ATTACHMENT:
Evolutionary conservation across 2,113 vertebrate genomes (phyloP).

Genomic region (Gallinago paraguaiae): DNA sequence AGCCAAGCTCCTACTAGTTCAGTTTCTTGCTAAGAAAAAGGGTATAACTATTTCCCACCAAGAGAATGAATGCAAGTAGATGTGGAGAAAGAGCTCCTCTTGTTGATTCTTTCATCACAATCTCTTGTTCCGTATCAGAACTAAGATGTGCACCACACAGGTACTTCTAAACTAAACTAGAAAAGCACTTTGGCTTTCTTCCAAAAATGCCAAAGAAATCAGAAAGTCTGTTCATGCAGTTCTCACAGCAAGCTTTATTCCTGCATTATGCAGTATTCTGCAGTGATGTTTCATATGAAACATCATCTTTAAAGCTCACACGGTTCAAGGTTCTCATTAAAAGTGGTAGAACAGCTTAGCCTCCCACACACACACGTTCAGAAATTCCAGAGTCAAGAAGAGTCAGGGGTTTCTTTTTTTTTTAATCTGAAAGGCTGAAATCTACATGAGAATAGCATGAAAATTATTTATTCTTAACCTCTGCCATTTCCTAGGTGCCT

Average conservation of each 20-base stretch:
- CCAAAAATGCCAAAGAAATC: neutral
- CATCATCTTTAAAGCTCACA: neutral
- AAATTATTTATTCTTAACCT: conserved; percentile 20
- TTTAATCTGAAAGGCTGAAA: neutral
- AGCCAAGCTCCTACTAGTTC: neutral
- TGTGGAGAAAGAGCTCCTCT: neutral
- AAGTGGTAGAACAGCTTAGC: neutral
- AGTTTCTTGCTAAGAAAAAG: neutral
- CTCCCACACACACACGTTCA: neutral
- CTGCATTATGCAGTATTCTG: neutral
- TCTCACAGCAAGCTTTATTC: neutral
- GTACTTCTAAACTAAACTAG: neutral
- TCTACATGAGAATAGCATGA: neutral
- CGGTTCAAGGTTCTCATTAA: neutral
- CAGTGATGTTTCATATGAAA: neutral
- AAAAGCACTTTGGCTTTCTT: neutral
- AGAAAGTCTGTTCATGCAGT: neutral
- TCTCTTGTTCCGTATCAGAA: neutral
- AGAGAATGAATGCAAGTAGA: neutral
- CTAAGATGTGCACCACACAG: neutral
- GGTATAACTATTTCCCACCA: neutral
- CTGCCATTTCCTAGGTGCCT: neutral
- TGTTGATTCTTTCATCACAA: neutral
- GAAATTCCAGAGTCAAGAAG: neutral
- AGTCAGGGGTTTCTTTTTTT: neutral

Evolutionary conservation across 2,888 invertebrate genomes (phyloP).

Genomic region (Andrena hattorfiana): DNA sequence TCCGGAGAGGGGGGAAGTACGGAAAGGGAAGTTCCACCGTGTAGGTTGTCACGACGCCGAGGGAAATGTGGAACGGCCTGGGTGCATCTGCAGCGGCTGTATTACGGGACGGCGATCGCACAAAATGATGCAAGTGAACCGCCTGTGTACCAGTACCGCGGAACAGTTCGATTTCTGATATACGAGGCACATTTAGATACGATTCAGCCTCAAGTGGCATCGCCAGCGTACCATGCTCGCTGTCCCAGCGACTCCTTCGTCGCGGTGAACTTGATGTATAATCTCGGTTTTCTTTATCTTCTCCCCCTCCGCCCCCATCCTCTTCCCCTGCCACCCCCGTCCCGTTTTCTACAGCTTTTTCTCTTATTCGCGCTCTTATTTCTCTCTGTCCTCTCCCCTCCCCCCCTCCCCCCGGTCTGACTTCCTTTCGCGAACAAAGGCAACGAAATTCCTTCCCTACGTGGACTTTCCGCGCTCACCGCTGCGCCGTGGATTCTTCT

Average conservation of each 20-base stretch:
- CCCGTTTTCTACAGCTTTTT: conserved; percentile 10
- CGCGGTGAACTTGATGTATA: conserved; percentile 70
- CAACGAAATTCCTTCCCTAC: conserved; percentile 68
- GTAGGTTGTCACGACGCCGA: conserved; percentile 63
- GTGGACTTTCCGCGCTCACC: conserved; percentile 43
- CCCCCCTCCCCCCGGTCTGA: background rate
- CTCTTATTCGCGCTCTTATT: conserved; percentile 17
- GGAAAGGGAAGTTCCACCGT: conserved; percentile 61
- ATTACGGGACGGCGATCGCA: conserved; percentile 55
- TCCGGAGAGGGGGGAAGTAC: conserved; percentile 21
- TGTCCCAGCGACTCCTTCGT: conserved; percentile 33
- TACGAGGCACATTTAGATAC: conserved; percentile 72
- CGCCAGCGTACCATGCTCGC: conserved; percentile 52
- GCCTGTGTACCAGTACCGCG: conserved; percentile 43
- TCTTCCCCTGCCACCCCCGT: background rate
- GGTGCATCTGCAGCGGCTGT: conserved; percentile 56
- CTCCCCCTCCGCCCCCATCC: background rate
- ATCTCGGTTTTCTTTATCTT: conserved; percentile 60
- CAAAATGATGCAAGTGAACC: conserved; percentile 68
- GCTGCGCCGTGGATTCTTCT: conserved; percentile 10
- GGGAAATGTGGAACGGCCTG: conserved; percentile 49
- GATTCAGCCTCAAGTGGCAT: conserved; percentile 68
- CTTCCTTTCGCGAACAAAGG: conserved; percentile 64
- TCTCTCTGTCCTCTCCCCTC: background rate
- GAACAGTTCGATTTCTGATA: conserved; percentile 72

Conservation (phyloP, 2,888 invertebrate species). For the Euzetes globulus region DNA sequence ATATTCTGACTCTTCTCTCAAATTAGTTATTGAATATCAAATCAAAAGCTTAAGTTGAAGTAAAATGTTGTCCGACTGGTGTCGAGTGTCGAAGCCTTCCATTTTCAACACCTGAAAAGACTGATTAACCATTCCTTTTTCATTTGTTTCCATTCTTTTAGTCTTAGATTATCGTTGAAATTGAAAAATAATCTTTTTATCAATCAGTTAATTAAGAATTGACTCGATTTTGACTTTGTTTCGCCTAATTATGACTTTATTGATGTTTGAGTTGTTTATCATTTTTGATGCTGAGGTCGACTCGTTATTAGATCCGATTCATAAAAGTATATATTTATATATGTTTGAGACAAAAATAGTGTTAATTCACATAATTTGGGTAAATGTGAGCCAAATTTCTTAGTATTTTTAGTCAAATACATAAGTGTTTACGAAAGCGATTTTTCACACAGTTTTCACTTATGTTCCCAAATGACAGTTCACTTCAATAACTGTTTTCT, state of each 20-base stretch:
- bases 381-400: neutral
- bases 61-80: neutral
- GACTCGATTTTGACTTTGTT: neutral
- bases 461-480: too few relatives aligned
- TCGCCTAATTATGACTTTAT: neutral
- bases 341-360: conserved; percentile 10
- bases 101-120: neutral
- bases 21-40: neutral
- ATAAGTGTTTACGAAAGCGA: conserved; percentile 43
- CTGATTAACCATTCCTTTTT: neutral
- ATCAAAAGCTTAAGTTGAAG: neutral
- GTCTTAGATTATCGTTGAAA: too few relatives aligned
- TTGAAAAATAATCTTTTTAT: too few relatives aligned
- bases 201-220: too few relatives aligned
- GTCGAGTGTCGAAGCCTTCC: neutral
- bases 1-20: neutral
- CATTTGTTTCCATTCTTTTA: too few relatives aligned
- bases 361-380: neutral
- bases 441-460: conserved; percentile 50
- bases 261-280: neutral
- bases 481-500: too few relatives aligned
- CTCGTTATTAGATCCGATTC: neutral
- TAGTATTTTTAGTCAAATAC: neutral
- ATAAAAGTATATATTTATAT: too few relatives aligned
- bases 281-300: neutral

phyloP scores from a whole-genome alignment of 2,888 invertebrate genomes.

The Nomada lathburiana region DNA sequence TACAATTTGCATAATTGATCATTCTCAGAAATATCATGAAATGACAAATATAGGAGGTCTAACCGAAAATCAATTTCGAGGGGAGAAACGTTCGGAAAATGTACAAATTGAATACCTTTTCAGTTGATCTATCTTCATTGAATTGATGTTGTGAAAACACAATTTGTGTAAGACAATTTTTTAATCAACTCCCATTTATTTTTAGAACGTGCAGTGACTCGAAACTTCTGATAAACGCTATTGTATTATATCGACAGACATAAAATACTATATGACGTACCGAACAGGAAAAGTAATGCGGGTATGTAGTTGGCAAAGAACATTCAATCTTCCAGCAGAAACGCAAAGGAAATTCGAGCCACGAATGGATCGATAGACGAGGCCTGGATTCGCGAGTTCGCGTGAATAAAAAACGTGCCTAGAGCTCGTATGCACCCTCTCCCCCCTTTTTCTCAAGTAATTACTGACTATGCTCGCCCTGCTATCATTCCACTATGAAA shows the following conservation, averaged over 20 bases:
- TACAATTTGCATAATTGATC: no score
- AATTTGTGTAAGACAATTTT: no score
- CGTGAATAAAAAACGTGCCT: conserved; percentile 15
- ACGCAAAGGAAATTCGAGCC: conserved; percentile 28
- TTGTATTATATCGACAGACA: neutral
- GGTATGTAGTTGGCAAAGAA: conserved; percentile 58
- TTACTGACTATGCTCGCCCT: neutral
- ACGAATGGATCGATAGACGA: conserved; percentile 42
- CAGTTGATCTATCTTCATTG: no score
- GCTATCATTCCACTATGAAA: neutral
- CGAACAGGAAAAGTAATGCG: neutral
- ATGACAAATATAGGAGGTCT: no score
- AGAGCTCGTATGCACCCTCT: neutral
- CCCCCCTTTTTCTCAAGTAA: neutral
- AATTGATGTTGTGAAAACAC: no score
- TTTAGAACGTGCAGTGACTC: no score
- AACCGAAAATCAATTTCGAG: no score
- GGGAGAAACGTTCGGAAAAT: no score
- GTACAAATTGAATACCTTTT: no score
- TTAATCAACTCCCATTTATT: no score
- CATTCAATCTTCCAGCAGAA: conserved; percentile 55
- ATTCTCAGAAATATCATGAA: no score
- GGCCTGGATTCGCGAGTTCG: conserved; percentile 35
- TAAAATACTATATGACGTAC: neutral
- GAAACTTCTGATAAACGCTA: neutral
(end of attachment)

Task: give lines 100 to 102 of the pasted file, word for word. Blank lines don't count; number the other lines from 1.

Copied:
- TTTAGAACGTGCAGTGACTC: no score
- AACCGAAAATCAATTTCGAG: no score
- GGGAGAAACGTTCGGAAAAT: no score